Archive for the ‘Powershell’ Category.

Creating Powerpoint Decks with Powershell

A couple days ago I would have been happy to have an automated way of creating Powerpoint slides (Powerpoint was not my choice anyway) now I found one with the help of the Scripting Guy and StackOverflow. The following code just opens Powerpoint and adds a couple slides, each with a different layout. I am not sure (resp. too lazy to check) how many layouts there are but it must be more than 30.

Clear-Host
Add-type -AssemblyName office
$application = New-Object -ComObject powerpoint.application
$application.visible = [Microsoft.Office.Core.MsoTriState]::msoTrue
$presentation = $application.Presentations.add()
 
$slide = $Presentation.Slides.Add($presentation.Slides.Count + 1, 1) # title slide
$slide = $Presentation.Slides.Add($presentation.Slides.Count + 1, 2) # slide title and text
$slide = $Presentation.Slides.Add($presentation.Slides.Count + 1, 3)
$slide = $Presentation.Slides.Add($presentation.Slides.Count + 1, 4)
$slide = $Presentation.Slides.Add($presentation.Slides.Count + 1, 5)
$slide = $Presentation.Slides.Add($presentation.Slides.Count + 1, 6)
$slide = $Presentation.Slides.Add($presentation.Slides.Count + 1, 7)
$slide = $Presentation.Slides.Add($presentation.Slides.Count + 1, 8)
$slide = $Presentation.Slides.Add($presentation.Slides.Count + 1, 9)
$slide = $Presentation.Slides.Add($presentation.Slides.Count + 1, 10)
$slide = $Presentation.Slides.Add($presentation.Slides.Count + 1, 11) # just slide title
$slide.Shapes.title.TextFrame.TextRange.Text = "This is the slide title"
$slide = $Presentation.Slides.Add($presentation.Slides.Count + 1, 12) # blank

Uwe

Uwe Ziegenhagen has been working with LaTeX for almost two decades. Besides TeX/LaTeX he likes to work with Python, Linux, Rasberry/Arduino and his digital cameras.

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Finding truly empty folders with Powershell

The easiest approach to find empty folders with Powershell could be:

(gci C:\Scripts -r | ? {$_.PSIsContainer -eq $True}) | ? {$_.GetFiles().Count -eq 0} | select FullName

however this just finds the folders which have no files in them. To find truly empty folders – the one which also have no subfolders – use the following:

(gci C:\Scripts -r | ? {$_.PSIsContainer -eq $True}) | ?{$_.GetFileSystemInfos().Count -eq 0} | select FullName

Source: http://superuser.com/questions/321231/how-to-find-empty-directories-in-windows-using-a-powershell-script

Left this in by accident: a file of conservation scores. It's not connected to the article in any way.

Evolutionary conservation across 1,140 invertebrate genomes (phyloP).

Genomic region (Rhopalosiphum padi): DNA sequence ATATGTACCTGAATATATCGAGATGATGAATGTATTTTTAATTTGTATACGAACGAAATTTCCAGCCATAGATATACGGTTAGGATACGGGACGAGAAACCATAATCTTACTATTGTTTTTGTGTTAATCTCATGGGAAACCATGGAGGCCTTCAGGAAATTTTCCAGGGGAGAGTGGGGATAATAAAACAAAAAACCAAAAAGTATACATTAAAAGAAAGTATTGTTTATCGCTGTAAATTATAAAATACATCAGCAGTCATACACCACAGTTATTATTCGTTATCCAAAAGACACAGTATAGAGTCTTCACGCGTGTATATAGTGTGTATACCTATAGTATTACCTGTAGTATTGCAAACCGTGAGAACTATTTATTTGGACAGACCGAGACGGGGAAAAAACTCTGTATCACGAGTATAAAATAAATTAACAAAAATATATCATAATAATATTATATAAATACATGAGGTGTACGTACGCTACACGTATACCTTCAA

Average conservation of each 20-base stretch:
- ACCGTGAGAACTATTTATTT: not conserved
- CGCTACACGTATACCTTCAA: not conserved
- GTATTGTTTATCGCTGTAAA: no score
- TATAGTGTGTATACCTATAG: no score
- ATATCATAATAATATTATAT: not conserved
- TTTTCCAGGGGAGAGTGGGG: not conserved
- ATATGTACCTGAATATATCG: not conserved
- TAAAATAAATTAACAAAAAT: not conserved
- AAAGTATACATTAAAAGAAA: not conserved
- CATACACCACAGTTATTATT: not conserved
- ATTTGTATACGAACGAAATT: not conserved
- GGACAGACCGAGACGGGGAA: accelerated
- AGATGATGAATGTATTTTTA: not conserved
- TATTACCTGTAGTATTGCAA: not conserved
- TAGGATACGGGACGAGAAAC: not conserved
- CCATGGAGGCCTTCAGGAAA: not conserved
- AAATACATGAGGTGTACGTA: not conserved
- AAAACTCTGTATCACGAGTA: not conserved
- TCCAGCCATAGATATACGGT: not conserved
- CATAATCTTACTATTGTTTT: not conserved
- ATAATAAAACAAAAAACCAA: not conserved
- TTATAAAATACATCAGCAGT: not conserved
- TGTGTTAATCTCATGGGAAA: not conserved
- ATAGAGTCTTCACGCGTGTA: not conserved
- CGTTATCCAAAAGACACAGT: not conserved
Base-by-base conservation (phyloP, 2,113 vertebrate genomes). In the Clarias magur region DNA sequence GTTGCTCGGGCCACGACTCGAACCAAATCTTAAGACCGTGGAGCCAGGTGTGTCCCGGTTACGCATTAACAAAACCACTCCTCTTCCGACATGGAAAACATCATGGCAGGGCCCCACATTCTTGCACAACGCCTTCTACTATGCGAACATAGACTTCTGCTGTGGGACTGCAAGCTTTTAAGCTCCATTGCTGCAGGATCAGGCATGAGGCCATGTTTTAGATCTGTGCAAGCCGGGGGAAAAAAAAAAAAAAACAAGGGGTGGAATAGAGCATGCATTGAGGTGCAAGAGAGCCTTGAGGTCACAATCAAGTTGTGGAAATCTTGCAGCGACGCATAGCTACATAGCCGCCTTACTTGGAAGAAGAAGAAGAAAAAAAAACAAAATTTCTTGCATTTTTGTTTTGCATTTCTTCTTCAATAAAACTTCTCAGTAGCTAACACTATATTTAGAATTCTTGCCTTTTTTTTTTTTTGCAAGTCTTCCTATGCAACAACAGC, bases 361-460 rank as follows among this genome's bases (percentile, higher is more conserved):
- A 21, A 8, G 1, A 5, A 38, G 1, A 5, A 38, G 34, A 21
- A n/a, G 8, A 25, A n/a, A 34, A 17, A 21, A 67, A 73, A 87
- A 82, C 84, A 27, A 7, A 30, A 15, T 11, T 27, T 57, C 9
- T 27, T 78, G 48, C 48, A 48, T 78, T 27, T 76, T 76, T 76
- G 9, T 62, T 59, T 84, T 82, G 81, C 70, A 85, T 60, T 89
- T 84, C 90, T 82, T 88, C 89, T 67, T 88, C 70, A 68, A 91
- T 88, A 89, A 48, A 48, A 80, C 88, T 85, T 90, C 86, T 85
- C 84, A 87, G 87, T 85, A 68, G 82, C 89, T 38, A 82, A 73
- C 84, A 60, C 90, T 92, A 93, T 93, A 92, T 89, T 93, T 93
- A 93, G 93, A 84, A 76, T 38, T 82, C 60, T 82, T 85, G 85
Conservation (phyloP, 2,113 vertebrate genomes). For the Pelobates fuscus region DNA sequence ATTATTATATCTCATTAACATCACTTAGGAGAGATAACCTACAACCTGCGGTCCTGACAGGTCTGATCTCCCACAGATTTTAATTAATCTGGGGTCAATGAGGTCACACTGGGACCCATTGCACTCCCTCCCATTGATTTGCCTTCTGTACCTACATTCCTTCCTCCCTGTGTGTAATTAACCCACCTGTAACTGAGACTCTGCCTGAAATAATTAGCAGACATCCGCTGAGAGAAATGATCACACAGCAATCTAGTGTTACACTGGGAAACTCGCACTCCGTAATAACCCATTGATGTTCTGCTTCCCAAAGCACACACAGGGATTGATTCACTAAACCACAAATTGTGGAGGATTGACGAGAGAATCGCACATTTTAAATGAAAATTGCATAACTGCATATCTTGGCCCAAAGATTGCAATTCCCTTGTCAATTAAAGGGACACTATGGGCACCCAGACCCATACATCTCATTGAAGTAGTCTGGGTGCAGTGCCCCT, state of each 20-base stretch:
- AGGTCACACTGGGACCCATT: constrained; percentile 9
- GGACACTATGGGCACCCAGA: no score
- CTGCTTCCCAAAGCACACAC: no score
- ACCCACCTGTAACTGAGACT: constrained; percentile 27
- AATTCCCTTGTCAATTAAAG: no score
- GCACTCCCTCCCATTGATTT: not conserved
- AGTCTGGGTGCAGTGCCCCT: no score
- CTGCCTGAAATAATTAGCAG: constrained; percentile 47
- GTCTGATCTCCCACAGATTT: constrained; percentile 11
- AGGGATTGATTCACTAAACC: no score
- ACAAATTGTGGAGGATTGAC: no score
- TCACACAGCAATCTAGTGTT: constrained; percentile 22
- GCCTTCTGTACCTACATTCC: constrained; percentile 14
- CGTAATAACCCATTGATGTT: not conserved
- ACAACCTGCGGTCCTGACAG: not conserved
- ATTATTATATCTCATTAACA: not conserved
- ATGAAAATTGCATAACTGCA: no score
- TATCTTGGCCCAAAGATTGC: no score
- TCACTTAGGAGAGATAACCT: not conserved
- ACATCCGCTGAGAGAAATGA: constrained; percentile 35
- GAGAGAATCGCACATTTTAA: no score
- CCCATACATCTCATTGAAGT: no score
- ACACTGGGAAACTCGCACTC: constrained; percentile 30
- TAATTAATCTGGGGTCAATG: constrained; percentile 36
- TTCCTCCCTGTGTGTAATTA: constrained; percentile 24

Uwe

Uwe Ziegenhagen has been working with LaTeX for almost two decades. Besides TeX/LaTeX he likes to work with Python, Linux, Rasberry/Arduino and his digital cameras.

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Using Powershell to calculate/compare MD5 hashes

This entry is part 1 of 4 in the series MD 5 Calculation

Here’s some code to a) calculate a MD5 hash for a given file and b) to compare the hash with a MD5 provided in an external file. The scripts expects the MD5 file to have the same name, but MD5 extension. Credit goes to the friendly souls providing the original code, I just copied and pasted everything together.

The comparison is just visual, both MD5 hashes — the calculated and the provided one — are printed on the screen, it’s easily to extend it for an automated comparison.

# Reference: http://onlinemd5.com/
 
### Step A: Get the name of the file
# http://blogs.technet.com/b/heyscriptingguy/archive/2009/09/01/hey-scripting-guy-september-1.aspx
Function Get-FileName($initialDirectory)
{  
 [System.Reflection.Assembly]::LoadWithPartialName("System.windows.forms") |
Out-Null
 
 
$OpenFileDialog = New-Object System.Windows.Forms.OpenFileDialog
$OpenFileDialog.initialDirectory = $initialDirectory
$OpenFileDialog.filter = "All files (*.*)| *.*"
$OpenFileDialog.ShowDialog() | Out-Null
$OpenFileDialog.filename
} #end function Get-FileName
 
# *** Entry Point to Script ***
$file =  Get-FileName -initialDirectory "H:\MD5"
 
### Step B: Create a file handle from this string and calculate the MD5 sum
 
$filehandle = Get-ChildItem $file
 
# write-host "file: " $file
# write-host "DirectoryName: " $filehandle.DirectoryName
write-host "Name: " $filehandle.Name
# write-host "pure Name: " $filehandle.BaseName
 
# http://stackoverflow.com/questions/10521061/how-to-get-an-md5-checksum-in-powershell
$md5 = New-Object -TypeName System.Security.Cryptography.MD5CryptoServiceProvider
$hash = [System.BitConverter]::ToString($md5.ComputeHash([System.IO.File]::ReadAllBytes($filehandle))).ToLower().Replace("-","")
 
write-host "Calculated Hashsum: "  $hash
 
### Step C: Get the MD5 sum from the MD5 sum file matching the other filename
 
$md5handle =  Get-ChildItem $($filehandle.DirectoryName + "\" + $filehandle.BaseName + ".md5")
$md5sum = [IO.File]::ReadAllText($md5handle)
 
write-host "Provided MD5        " $md5sum

Uwe

Uwe Ziegenhagen has been working with LaTeX for almost two decades. Besides TeX/LaTeX he likes to work with Python, Linux, Rasberry/Arduino and his digital cameras.

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Dateien verschieben mit Powershell

Ausgangssituation: Diverse Unterverzeichnisse mit Dateien, die alle ins darüberliegende Verzeichnis verschoben werden sollen. Mit dem Windows Explorer dauert es Stunden, selbst mit Total Commander dauert es zu lange. Gut, dass ein paar Zeilen Powershell das erledigen:

$path =  "D:\files\"
cd $path
 
$files = gci | ? {$_.PSisContainer -eq $true} 
 
foreach ($i in $files){
	Move-Item $i\*.* $path
}

Uwe

Uwe Ziegenhagen has been working with LaTeX for almost two decades. Besides TeX/LaTeX he likes to work with Python, Linux, Rasberry/Arduino and his digital cameras.

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Mit Powershell das Active Directory abfragen

Die heutige Aufgabe in Sachen Powershell war, diverse Informationen zu ACLs (Access Controll Lists) aus dem AD auszulesen. Diverse Personen wie die Zertifizierer der Gruppe sind in Feldern wie „Mail“ und „Info“ abgelegt, diese sollen in eine Excel-Liste exportiert werden.

Die folgenden Artikel waren hilfreich, um den Code zusammenzubauen:

Nachtrag vom 09.01.2013: Der unten stehende Code hat nur 1000 Zeilen abgefragt, durch das Einfügen von $searcher.pagesize=1000 ist diese Grenze aufgehoben.